History of the tumble dryer

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We save hours every week, thanks to tumble dryers. Often taken for granted, the history of the tumble dryer is a story related to advancing technology and its powerful effects on society. For many of our grandparents and great-grandparents, tumble dryers were a luxury that many did not indulge in until the mid 1930s.

Over a 200-year period, dryers were continually improved and perfected. New features were invented every 10 to 15 years, each adding a new level of time-saving assistance for the consumer.


Historically, clothing was sun-dried. After spending the time and energy it required to use a washboard, clean clothing would be placed on a clothes line or a hard surface and left to dry. The sun and air dried the clothes after a few hours of sitting out. Time consuming and labour intensive, washing and drying clothes was usually and all day event.


Pochons, a French Inventor, created the ventilator in 1799. It was the prototype for the first tumble dryer. The ventilator was a metal drum with holes. Clothing was placed inside the drum and it was cranked by hand, over an open fire. While Pochon's idea was creative, it often led to clothing getting sooty and smoke -filled. Sometimes clothes even caught on fire in the ventilator. According to Washing machine Wizard, the foundational design of the original ventilator is still the design used today in new dryer construction. A metal drum with holes or vents is the foundation of every dryer.


In 1892, George Sampson, and American inventor, created a patent for the first named "clothes dryer." The machine was a significant improvement on Pochon's ventilator. Almost 100 years later, Sampson was able to come up with a metal drum with a rack that held the clothes away from the heat source. Sampson's dryer was heated in a stove, rather then over an open fire, making his model was more efficient, and safer to use.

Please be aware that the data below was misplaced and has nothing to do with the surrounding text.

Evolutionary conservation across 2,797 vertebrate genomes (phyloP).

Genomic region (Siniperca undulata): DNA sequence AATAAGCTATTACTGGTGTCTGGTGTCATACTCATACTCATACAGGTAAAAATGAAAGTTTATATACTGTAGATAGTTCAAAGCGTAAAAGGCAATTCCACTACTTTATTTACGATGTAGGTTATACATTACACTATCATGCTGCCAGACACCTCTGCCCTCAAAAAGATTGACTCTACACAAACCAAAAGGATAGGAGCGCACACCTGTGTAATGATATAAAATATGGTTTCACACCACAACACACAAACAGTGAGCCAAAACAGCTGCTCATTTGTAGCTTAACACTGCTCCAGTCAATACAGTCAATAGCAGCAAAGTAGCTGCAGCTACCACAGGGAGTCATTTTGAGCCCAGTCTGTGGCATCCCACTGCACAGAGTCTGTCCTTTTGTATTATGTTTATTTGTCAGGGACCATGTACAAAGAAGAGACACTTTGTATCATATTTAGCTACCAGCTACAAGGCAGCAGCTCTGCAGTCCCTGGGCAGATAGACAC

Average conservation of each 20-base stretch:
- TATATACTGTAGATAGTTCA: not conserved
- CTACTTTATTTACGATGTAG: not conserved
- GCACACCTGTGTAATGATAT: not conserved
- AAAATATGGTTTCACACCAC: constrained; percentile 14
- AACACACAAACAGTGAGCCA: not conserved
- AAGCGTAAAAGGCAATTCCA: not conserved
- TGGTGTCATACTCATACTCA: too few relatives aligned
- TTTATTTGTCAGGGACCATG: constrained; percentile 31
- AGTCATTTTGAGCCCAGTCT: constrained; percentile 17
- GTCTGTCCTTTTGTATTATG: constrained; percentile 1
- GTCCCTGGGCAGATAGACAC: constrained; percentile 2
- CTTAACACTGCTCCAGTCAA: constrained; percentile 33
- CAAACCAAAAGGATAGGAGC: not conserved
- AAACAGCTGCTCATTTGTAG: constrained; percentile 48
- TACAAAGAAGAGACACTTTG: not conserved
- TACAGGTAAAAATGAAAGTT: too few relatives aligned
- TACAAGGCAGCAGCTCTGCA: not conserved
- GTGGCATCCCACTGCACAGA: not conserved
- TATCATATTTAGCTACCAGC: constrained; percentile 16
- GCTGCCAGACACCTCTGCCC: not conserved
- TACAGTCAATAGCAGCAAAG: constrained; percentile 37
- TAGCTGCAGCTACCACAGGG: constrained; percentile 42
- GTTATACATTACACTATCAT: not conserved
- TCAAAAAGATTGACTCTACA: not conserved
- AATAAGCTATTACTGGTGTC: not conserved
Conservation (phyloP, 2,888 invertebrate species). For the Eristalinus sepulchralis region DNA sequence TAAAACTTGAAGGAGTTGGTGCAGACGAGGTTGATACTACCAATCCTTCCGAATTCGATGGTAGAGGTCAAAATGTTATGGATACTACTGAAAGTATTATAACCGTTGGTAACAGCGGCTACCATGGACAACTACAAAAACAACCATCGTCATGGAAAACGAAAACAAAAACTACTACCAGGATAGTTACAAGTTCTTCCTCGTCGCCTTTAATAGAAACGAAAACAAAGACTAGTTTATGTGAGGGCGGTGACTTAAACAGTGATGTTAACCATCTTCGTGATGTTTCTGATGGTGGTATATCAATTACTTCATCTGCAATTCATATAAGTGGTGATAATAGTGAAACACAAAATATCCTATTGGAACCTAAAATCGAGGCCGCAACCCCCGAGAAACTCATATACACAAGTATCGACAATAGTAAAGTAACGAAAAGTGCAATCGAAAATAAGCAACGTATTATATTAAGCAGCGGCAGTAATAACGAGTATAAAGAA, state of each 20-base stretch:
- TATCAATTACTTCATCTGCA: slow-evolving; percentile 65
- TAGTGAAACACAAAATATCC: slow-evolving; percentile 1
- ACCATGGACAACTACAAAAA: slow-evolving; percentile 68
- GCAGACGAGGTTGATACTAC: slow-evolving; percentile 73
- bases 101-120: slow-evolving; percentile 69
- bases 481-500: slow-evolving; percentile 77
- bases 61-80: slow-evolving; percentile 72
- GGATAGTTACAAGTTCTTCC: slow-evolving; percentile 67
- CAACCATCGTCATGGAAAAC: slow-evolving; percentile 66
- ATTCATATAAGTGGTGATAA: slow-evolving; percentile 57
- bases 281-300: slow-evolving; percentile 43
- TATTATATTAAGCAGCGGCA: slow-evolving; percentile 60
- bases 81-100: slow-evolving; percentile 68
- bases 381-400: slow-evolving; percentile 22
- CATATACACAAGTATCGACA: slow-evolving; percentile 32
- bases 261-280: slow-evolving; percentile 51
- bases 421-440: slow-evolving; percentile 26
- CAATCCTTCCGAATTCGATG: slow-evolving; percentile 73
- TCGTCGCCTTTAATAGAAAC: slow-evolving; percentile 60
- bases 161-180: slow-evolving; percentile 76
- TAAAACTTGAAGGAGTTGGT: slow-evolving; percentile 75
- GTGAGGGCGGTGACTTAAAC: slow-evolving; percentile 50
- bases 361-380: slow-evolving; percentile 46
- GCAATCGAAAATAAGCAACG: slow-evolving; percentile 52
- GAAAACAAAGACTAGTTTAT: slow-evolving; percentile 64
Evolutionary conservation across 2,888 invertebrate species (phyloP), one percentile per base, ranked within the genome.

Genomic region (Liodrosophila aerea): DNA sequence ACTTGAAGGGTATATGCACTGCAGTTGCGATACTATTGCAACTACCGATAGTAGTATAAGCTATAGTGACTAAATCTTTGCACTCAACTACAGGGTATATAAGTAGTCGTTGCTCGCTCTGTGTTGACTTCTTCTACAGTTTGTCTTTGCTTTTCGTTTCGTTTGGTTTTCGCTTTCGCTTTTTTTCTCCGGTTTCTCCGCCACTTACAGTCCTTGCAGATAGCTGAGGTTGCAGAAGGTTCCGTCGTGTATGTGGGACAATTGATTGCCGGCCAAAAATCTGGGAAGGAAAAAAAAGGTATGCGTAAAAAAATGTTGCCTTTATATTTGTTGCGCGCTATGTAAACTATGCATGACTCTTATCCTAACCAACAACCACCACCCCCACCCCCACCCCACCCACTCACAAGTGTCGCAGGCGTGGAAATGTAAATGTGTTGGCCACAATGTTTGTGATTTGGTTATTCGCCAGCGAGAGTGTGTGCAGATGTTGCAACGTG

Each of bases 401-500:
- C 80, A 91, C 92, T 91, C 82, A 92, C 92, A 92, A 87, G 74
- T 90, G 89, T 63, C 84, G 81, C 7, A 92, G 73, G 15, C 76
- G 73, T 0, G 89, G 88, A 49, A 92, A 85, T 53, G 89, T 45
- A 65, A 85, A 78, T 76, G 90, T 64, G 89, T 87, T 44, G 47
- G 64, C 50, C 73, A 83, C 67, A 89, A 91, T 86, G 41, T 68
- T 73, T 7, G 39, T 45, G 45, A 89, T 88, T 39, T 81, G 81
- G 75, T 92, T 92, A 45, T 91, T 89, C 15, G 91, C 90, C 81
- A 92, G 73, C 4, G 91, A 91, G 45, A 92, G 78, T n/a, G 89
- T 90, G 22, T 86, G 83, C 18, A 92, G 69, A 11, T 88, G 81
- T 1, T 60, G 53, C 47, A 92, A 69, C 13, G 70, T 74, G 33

Early 1900s

As early as 1915, consumers could by a tumble dryer for their home. However, the prices were astronomical and most families could not afford the luxury of a clothes dryer in the early 1900s. In 1938, an American company capitalised on the improved version of the clothes dryer; invented by J. Ross Moore. The Hamilton Manufacturing Company was able to sell automatic tumble dryers at a much lower price. The model, called "June Day," was made in electric and gas models. In the 1940s tumble dryer sales skyrocketed, according to Washing Machine Wizard. More brands came out and competition drove the price for tumble dryers down even lower.

Post-War Dryers

After WWII ended, the baby boomer generation benefited from improved tumble dryer models. In 1946, many brands added timers, temperature controls, simple exhausts and a cool cycle. In the late 1950s larger dryers emerged and a dryness sensor was invented. The sensor was able to determine when the clothes were dry, automatically shutting off the dryer at the correct time. The dryness sensor was a time and money-saver for many consumers.

1960s to 1980s

1965 brought with it one of the favourite cycles for consumers. According to Washing Machine Wizard, the permanent press cycle became available that year. In 1974 a microelectronic controller feature was added to tumble dryers. Improving on the dryness sensor, this controller was created to control all aspects of a drying cycle; including dryness and length of time. Just when it seemed the public would be satisfied for a while, a new feature came out for dryers. In 1983, delayed start timers allowed for people to set their dryers to start at a certain time of day. This helped people to better monitor their energy use.

21st Century

In the 21st century tumble dryers have continually been perfected. Today's dryers point to the "green" and energy-efficient obsession of our culture. Since most tumble dryers are now energy-efficient, not only will consumers save money, but our natural resources will be held in greater reserve. Hydromate Technologies offers a Hydronic Dryer that utilises hydronic power to dry clothes. Similar to any enhanced home appliance, new dryers come with LCD touch screens, rather than turn know controls. They can be preset so that one button controls all aspects of the drying cycle, including a delayed start time. Newer dryer models even have noise reduction features, and suspension systems that help minimise shaking during the spin cycle.